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Mother and Child

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This is a text-only version of an article first published on Tuesday, 22 October 2013. Information shown on this page may no longer be current.

Reflection by Colin FletcherThis wonderful sculpture can be seen at Beckley Parish Church and is one my favourite pieces by the artist and sculptor Nicholas Mynheer. Although the Dedication of the Church is to the Assumption of the Blessed Virgin Mary, and the sculpture is on a plinth in the Lady Chapel, the statue itself is deliberately entitled 'Mother and Child' and was given by the sculptor 'on behalf of all of the families who have lost children'. For me that is particularly poignant because it always reminds me of my niece, Helen, who died in a horse-riding accident some twenty years ago.

It was one of those events that was a genuine accident.

She was not riding carelessly; no one else was to blame.

The horse she was riding simply slipped on a bridge and fell on top of her. But whether a death like that happens because of a genuine accident — or if someone, somewhere is to blame — the pain and that awful sense of loss are very much the same.

Particularly in our culture, where infant and child mortality is so much less than in many parts of the world, we expect our children to outlive us, which makes it all the harder when one of them dies. Yet death does come to the young.

For some it may come through an illness or a genetically inherited problem.

For others, thankfully very rarely, it may come through neglect or suicide.

For yet others it may come through what are sometimes called 'accidents' but where there is very often someone who is to blame. Each year for the past few years the Thames Valley Police have organised a 'Road Death Memorial Service' at St Mary's Thame.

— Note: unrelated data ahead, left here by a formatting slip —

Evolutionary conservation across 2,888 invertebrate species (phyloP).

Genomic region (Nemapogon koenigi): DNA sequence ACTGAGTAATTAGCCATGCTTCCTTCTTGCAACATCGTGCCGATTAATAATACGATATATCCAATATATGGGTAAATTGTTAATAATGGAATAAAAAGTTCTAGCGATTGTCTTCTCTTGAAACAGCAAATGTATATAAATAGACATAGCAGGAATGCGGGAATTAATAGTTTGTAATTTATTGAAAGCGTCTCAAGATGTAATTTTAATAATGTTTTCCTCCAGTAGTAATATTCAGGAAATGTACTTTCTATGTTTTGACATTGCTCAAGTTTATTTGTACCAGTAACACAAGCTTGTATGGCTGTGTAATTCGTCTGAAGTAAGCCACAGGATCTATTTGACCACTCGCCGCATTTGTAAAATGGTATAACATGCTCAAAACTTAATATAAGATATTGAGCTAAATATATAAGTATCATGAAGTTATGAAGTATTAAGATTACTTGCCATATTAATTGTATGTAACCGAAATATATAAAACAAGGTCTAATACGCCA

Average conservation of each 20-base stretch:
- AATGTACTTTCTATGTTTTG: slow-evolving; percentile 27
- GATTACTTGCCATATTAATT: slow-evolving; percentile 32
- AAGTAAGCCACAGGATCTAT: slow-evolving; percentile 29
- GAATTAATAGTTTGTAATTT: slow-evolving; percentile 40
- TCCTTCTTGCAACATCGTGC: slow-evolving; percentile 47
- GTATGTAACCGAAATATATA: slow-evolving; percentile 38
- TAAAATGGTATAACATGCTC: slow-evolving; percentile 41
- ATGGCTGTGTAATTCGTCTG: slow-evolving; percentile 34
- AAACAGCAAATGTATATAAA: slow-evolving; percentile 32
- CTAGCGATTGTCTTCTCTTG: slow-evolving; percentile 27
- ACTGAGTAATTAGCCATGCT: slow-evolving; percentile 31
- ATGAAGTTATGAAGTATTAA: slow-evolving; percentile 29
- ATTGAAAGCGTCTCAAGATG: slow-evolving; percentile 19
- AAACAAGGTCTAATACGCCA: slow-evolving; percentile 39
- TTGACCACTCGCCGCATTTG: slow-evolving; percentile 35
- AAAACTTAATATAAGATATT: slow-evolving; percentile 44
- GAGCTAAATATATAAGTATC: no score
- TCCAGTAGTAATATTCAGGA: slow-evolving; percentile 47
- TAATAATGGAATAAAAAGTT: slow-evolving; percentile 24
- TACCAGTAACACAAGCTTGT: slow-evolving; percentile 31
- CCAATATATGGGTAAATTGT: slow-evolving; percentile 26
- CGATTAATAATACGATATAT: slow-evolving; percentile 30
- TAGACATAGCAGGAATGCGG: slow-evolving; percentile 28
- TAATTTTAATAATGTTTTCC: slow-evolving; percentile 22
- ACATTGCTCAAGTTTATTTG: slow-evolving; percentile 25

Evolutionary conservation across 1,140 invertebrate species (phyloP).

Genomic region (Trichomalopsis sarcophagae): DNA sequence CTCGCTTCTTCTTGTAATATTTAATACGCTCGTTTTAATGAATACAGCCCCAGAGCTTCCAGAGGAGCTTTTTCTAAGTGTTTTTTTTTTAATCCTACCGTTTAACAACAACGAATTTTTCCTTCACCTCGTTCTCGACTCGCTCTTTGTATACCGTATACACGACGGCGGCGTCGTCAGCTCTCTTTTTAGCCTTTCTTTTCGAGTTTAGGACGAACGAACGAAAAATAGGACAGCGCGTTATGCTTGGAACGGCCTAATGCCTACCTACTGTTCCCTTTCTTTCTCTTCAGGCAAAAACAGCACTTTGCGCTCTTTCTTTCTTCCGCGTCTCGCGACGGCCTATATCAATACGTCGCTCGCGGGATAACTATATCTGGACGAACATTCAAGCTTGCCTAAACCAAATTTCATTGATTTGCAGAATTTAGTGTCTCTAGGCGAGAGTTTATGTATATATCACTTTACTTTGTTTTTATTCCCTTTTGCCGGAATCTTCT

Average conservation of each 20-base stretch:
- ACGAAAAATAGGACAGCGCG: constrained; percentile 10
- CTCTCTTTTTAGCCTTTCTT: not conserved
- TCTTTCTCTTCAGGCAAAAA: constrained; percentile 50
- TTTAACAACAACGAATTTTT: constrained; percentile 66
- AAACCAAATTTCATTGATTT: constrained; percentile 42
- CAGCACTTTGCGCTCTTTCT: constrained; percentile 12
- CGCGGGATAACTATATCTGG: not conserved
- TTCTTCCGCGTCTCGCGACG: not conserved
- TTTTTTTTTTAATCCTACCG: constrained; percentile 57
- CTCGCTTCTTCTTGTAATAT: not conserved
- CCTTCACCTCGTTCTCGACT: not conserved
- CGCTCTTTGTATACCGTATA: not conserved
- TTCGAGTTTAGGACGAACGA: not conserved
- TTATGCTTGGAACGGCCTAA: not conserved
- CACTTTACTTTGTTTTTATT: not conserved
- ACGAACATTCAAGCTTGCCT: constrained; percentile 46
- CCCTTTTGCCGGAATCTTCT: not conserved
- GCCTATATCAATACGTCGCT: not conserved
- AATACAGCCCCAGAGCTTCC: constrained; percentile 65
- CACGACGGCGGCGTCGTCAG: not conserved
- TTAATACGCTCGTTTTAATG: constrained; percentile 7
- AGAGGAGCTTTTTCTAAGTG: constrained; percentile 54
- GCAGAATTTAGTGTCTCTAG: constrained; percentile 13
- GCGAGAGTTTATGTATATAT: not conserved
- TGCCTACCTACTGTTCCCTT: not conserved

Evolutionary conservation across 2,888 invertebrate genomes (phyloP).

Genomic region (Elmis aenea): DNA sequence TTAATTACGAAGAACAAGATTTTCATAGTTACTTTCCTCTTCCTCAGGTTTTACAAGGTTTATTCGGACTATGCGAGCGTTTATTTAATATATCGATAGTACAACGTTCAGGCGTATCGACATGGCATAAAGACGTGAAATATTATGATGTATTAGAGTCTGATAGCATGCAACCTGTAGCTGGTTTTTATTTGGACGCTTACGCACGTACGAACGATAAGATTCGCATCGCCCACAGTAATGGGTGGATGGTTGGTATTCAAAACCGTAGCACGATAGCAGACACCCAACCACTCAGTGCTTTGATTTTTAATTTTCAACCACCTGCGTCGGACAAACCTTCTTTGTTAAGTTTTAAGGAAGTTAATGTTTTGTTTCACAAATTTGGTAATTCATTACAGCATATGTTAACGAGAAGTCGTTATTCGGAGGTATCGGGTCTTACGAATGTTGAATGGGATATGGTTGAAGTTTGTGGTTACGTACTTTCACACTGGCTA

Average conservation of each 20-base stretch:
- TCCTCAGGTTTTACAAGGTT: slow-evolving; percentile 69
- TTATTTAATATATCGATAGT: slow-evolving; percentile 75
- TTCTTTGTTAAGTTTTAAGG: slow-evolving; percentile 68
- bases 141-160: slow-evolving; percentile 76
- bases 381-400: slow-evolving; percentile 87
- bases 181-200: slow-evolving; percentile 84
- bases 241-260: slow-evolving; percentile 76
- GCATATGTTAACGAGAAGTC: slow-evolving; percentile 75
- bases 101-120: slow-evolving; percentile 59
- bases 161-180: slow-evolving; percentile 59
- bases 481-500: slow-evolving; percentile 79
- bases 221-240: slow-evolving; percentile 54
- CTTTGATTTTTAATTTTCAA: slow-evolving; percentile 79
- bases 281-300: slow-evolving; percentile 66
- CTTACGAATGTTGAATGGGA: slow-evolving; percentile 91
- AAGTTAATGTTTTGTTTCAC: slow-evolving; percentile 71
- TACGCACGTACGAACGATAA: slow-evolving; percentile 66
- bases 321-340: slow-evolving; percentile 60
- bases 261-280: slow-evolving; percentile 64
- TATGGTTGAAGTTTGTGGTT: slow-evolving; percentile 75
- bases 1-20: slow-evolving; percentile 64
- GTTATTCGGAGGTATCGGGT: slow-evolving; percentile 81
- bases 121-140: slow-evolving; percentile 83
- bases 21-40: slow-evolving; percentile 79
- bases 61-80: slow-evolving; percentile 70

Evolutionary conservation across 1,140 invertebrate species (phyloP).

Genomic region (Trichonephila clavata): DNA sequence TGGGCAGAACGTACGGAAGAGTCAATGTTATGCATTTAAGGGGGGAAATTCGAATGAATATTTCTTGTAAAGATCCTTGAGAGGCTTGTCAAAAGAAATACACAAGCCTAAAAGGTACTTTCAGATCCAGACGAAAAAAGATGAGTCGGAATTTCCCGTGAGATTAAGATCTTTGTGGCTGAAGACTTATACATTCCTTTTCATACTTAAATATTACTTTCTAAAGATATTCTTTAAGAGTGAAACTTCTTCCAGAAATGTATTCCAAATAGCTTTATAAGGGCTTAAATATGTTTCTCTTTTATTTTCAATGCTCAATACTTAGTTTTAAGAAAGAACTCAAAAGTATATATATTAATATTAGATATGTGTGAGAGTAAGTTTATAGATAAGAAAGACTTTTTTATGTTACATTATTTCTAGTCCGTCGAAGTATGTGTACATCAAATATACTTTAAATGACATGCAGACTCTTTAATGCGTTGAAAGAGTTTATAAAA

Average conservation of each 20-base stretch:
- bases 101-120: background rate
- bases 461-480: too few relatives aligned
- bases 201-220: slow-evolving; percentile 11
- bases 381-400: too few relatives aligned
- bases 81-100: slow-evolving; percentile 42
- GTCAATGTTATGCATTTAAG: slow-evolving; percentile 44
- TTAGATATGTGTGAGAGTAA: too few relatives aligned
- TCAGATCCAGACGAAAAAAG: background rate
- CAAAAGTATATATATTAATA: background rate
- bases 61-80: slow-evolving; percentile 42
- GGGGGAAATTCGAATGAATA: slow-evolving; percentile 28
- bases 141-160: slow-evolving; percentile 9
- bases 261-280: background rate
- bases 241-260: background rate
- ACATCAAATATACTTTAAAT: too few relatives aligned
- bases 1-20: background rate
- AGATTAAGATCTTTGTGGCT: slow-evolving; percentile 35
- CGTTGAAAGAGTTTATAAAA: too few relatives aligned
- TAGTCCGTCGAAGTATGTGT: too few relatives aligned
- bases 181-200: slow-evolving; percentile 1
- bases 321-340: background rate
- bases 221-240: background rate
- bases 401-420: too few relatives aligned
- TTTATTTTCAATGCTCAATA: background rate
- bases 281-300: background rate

This year it is at 3pm on 17 November and it is always immensely moving to be there with dozens of families whose lives have been turned upside down by the death, very often of a child, or young adult, on our roads. It is a service that is full of grief - but also of thankfulness and a gentle ray of hope.

The people who come are from all faiths and none and from every age and social background and there is something very powerful about simply being there together. That same sense of 'togetherness' will, I am sure, be present in the many other services at this time of the year at which we remember the loved ones we have lost.

Interestingly too a number of support groups are springing up all over Oxfordshire that are run by Age UK Oxfordshire specifically for those who have been bereaved and my hope is that we will work together in developing these. But whatever such groups offer - all of which is very good - there is always a strongly personal element in grief.

For me Nicholas Mynheer has captured that beautifully in this statue.

The tenderness and the warmth are suffused too with a sense of pain.

It is indeed a statue to bring comfort to all those who have known the pain of the loss of a child. The Rt Revd Colin Fletcher is the Bishop of Dorchester. ;

Page last updated: Tuesday 22nd October 2013 12:00 AM
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